• Under the PAYE Plan, the IBR Plan, or the ICR Plan, if you don't renew by the annual deadline, you'll remain on the same IDR plan, however your monthly payment will no longer be based on your income which may substantially increase your monthly payment amount. Instead, your required monthly payment amount will be the amount you would pay under a Standard Repayment Plan with a 10-year repayment period, based on the loan amount you owed when you initially entered the IDR plan. You may return to making payments based on income if you complete a new IDR application and provide the applicable income documentation.


If I'm removed from the SAVE (formerly the REPAYE Program) Plan because I didn't renew by the annual deadline, is it possible to return to the SAVE Plan?

You can return to the SAVE (formerly the REPAYE Program) Plan only if you provide MOHELA with an IDR application and include documentation of your income for the period when you were not on the SAVE Plan. Depending on how long it has been since you were removed from SAVE, you may need to provide income documentation for the past year or several prior years may be required.

During the gap in the SAVE (formerly the REPAYE Program) plan, MOHELA will calculate what your monthly payment amount would have been under the SAVE Plan compared to the monthly payment amount under the Alternative Repayment Plan (or any other plan) for the same period. If the monthly payment amount under the SAVE Plan would have been more than it was under the Alternative Repayment Plan or another plan during this period, your new SAVE monthly payment amount will be increased. The amount of the increase will equal the difference between what you were required to pay during the period when you were not on the SAVE Plan, and the amount you would have been required to pay if you had remained on the SAVE Plan, divided by the number of months remaining in your 20- or 25-year repayment period.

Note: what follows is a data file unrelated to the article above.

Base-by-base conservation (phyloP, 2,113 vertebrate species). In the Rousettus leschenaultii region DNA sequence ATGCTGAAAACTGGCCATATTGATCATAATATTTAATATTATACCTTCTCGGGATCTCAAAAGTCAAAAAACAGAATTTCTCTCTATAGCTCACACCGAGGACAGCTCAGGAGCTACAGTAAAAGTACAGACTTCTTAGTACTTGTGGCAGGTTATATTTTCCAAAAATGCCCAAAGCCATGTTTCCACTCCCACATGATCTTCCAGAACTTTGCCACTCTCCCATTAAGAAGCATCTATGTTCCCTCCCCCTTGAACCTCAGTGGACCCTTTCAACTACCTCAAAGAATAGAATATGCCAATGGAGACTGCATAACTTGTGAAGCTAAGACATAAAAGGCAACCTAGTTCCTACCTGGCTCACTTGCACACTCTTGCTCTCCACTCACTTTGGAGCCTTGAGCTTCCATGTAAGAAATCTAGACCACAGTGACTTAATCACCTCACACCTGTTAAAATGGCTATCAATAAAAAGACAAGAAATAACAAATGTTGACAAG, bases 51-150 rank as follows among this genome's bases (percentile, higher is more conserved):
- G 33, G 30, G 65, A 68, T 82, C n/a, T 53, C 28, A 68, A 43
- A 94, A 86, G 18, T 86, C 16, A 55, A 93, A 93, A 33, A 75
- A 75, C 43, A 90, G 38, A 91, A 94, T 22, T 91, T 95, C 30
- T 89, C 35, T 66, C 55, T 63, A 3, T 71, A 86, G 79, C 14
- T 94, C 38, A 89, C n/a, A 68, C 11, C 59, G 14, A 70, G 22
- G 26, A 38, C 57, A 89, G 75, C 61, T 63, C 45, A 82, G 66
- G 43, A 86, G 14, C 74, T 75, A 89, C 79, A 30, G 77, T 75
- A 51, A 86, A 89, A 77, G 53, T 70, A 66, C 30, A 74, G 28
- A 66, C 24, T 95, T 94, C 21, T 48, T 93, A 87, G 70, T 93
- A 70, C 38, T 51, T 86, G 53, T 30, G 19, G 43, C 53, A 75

For example:
You received loans for undergraduate study and begin repaying those loans under the SAVE (formerly the REPAYE Program) Plan when they first enter repayment. Because all of the loans you are repaying under SAVE were received for undergraduate study, your repayment period is set at 20 years.

After your first year of repayment under the SAVE Plan, you do not renew.
Starting with year 2 of repayment, you are placed on the Alternative Repayment Plan. Your repayment period is set at 10 years, because 10 years is less time than the remaining portion (19 years) of your SAVE Plan repayment period.

Your payment amount under the Alternative Repayment Plan is $200 per month, and you pay this amount for 12 months.

You decide to reenter SAVE and provide the necessary documentation to your loan servicer. Your loan servicer determines that your SAVE payment amount for the past year would have been $300 per month.

You paid $1,200 less over the course of the year under the Alternative Repayment Plan than you would have paid during the same period under the SAVE Plan.

When you reenter SAVE, you will have 19 years of your repayment period remaining, so the $1,200 is divided by 228 (there are 228 months in 19 years), which equals $5.26 per month. This amount will be added to your payment amount each month that you remain in SAVE.

Your payment amount under SAVE for the upcoming year (based on newer income documentation) will be $150 per month.

After the increase is added in, your total SAVE payment will be $155.55 per month for the next year.